Two recent Star Tribune pieces address the need for comprehensive energy/carbon policy. The first argued that congressional indecision is counterproductive for both investment and the environment ("Midwest hurt by energy dithering," Dec. 27). The second, from two Copenhagen participants, urged enactment of federal cap-and-trade legislation ("Copenhagen a good first step," Dec. 28).
Certainty on carbon is needed to accelerate renewable investment. But cap and trade is the wrong way to achieve it.
Instead, efforts need to be redirected toward a better approach: a carbon tax.
In theory, cap and trade works by setting a limit on overall emissions (the cap), requiring emitters to purchase emission permits, then allowing those permits to be bought, sold, arbitraged, etc., on a newly created "carbon market" (the trade). A market is said to produce reductions more efficiently than traditional command-and-control regulations.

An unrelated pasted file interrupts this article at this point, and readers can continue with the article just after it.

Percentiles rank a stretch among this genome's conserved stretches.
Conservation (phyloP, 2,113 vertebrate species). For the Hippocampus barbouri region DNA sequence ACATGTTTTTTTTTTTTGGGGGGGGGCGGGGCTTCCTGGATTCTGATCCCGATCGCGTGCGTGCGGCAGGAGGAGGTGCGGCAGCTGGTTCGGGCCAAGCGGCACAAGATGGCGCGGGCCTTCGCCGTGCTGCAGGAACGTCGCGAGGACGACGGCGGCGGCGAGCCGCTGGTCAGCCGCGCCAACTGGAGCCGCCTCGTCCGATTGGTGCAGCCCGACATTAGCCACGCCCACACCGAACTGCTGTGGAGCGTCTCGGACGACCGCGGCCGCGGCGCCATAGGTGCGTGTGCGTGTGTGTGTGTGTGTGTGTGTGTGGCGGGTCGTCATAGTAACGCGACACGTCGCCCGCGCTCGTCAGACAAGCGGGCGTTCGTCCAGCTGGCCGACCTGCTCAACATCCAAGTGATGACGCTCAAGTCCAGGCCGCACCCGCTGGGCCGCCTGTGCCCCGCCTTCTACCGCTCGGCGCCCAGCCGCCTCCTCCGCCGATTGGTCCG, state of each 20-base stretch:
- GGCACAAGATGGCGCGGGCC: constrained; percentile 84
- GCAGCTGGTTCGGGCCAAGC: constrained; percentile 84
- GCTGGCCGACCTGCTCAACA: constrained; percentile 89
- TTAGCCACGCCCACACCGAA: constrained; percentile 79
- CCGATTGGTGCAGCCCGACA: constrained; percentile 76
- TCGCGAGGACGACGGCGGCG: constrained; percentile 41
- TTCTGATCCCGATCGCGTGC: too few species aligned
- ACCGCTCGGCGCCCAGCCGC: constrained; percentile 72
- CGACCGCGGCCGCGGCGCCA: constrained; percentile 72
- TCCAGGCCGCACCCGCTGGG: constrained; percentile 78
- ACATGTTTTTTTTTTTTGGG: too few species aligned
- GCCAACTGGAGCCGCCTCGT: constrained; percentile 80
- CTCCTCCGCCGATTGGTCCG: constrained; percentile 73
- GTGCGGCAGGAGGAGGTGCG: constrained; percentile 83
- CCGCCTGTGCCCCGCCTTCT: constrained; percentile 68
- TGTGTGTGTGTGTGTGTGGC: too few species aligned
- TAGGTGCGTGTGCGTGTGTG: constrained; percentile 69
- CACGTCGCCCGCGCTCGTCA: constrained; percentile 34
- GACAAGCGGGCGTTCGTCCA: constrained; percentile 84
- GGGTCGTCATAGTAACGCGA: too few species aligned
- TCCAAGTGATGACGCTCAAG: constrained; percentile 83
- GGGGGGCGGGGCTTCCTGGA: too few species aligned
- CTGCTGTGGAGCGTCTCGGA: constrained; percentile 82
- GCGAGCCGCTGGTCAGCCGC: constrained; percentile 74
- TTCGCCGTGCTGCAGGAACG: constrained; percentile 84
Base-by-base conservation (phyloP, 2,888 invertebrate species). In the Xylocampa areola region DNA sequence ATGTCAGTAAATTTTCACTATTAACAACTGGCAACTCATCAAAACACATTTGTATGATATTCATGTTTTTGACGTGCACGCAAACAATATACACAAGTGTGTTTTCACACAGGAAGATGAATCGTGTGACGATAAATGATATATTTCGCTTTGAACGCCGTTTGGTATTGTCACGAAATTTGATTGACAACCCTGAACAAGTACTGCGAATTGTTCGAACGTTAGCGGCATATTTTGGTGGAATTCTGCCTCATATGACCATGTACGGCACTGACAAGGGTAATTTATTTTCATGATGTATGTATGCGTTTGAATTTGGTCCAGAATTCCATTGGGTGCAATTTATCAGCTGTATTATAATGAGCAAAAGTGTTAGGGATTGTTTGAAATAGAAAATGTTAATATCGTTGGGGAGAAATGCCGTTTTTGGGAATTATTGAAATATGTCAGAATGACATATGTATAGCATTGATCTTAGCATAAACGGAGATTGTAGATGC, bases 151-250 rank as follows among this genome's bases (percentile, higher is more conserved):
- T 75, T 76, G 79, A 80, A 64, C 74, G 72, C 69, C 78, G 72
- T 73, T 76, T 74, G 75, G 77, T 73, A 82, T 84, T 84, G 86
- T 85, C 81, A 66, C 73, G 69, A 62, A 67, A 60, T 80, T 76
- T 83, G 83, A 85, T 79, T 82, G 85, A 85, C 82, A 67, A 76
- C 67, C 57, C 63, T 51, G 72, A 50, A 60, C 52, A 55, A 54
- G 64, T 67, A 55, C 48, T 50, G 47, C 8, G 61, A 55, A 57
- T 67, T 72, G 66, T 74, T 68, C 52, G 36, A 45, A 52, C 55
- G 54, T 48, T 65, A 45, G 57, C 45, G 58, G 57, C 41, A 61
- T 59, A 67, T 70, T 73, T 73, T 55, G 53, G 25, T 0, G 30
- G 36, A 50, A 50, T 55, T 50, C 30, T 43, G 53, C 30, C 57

Supporters point to the success of a similar scheme for sulfur dioxide emissions. While sulfur emissions have decreased, addressing greenhouse gas emissions through cap and trade is orders of magnitude more complicated. And Europe's experiment with carbon markets suggests it won't reduce carbon emissions.
So why is cap and trade favored by many? Two reasons:
First, supporters aren't motivated by an unbending confidence in free markets. Instead, they support cap and trade because they don't have to call it a tax -- which they have accepted from the start to be politically impossible.
Second, Wall Street supports cap and trade. The "evolving carbon market" is predicted to become the world's largest commodities market -- far bigger than corn, citrus, gold or pork bellies -- supposedly growing to more than $3 trillion by 2020.
Orginal de Star Tribune: